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How do you force a DataGridView to release its reference to a bound DataSet?

We have a rather large dataset being displayed in a DataGridView and noticed that resources were not being freed after the DataGridView was closed. If the user repeatedly views this report they eventually get an out of memory exception. ANTS Memory Profiler confirmed that the DGV is holding a reference despite dgv.DataSource being set to null.

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5 Answers 5

Do you have any events registered on the DataGridView like OnClick? Make sure you unregister all events, otherwise it will not be garbage collected

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2  
That isn't quite true; it is the DataGridView that can see out via its events - so if the DataGridView is being disposed its events will be nullified. A better question is: what can see the (old) DataGridView... –  Marc Gravell Nov 9 '09 at 16:29
    
Yes, there are numerous events. I had read this elsewhere, but it didn't seem to be the cause. –  Jerry Fernholz Nov 9 '09 at 16:38

Are you closing down the entire Form? or just the DataGridView? I'm wondering if this is some caching in the BindingContext. You could try using a new binding-context per DataGridView?

Also; as always, double check events etc - in particular any using captured variables, as that is a subtle way of adding a dependency (note the capture scopes mean you might be capturing more than you think if you have complex anonymous methods / lambdas).

You might need to drop into profilers or windbg to find the remaining reference.

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The data grid is on a form that gets closed each time. When the user runs new a report a new instance is created. –  Jerry Fernholz Nov 9 '09 at 16:36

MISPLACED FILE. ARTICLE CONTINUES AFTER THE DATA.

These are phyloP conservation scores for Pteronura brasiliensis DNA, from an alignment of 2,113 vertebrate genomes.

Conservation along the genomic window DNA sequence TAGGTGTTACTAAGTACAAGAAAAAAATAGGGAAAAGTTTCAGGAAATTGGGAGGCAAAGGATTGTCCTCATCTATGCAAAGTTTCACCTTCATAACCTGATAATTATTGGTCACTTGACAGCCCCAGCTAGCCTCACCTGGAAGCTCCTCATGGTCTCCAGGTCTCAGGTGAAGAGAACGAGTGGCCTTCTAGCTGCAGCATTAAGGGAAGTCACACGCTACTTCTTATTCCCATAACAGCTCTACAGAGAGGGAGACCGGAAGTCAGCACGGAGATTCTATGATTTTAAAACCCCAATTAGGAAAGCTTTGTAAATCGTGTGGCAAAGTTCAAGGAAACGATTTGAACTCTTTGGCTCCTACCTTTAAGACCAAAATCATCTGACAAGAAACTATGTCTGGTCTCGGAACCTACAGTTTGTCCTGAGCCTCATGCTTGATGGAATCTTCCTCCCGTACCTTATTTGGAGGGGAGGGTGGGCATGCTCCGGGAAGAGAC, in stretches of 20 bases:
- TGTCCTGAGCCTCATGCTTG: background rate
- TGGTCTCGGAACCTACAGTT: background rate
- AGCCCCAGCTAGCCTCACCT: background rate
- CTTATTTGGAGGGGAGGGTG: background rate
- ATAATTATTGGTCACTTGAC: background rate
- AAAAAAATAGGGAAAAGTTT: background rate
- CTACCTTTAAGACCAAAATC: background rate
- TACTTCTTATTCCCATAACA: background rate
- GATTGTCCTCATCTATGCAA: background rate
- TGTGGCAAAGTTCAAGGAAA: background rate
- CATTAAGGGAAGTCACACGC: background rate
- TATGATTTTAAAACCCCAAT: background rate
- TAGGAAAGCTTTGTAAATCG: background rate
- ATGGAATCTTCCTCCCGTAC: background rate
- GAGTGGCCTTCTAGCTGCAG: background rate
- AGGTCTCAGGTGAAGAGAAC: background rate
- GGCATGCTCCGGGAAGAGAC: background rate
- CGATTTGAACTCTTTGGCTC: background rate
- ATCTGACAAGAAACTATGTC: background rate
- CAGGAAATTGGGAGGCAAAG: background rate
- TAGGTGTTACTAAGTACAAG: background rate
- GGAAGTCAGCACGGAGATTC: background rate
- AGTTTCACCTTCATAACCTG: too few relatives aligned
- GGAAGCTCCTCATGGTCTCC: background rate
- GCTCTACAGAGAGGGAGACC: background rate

up vote 1 down vote accepted

The trick to forcing the DataGridView to release resources is to do the binding through the intermediary object BindingSource.

The code then looks something like this:

...
DataGridView dgvQueryResults;
DataTable m_dataTable;
BindingSource m_binder;

public void PopulateView()
{
  ...
  // Bind the data source through and intermediary BindingSource
  m_binder.DataSource = m_dataTable;
  dgvQueryResults.DataSource = m_binder;
  ...
}


/// <summary>
/// Frees lindering resources. Sets data bindings to null and forces 
/// garbage collection.
/// </summary>
private void ResetDataGridView()
{
  dgvQueryResults.DataSource = null;

  if (null != m_binder) m_binder.DataSource = null;
  m_binder = null;

  dataTable = null;

  // Force garbage collection since this thing is a resource hog!
  GC.Collect ();

  m_binder = new BindingSource ();
}

...
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1  
There are lots of good reasons to use the BindingSource, but this isn't one of them. If objects aren't being disposed because they're registered with events, using a BindingSource isn't addressing the problem at all. Also: there are seldom good reasons to call GC.Collect(), and this is not one of them. –  Robert Rossney Nov 9 '09 at 18:55
    
Using BindingSource was suggested by Microsoft here: connect.microsoft.com/VisualStudio/feedback/… Calling GC.Collect() is necessary in this case because the user may click through reports faster than the GC frees resources and the app will soon crash with an out of memory exception. Granted though, the reporting function could be rewritten to play a little nicer. BTW, this whole thing came about as a result of the classic not testing with a realistic data set 8] –  Jerry Fernholz Nov 9 '09 at 21:34

You shouldn't set the DataGridView to null. You should call dispose on the DataGridView instead to allow it to properly clean itself up instead of adding more work to the GC to handle it.

Also, if you have any rooted references to the DataGridView, it will never be disposed (even if you call Dispose()). The GC thinks it's still alive. You should check for any rooted references to it - i.e. event handlers, static reference, etc. and remove those first before calling Dispose().

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Call this to clear DataGridView1:

datagridview1.DataSource = null;
datagridview1.Rows.Clear();
GC.Collect();

How I use it?

I imported data from to DataGridView1 and then studied the content and transferred it to DataGridView2.

So it used 2.4GB of memory and then, after calling Clear, it dropped to normal - for me to 128KB.

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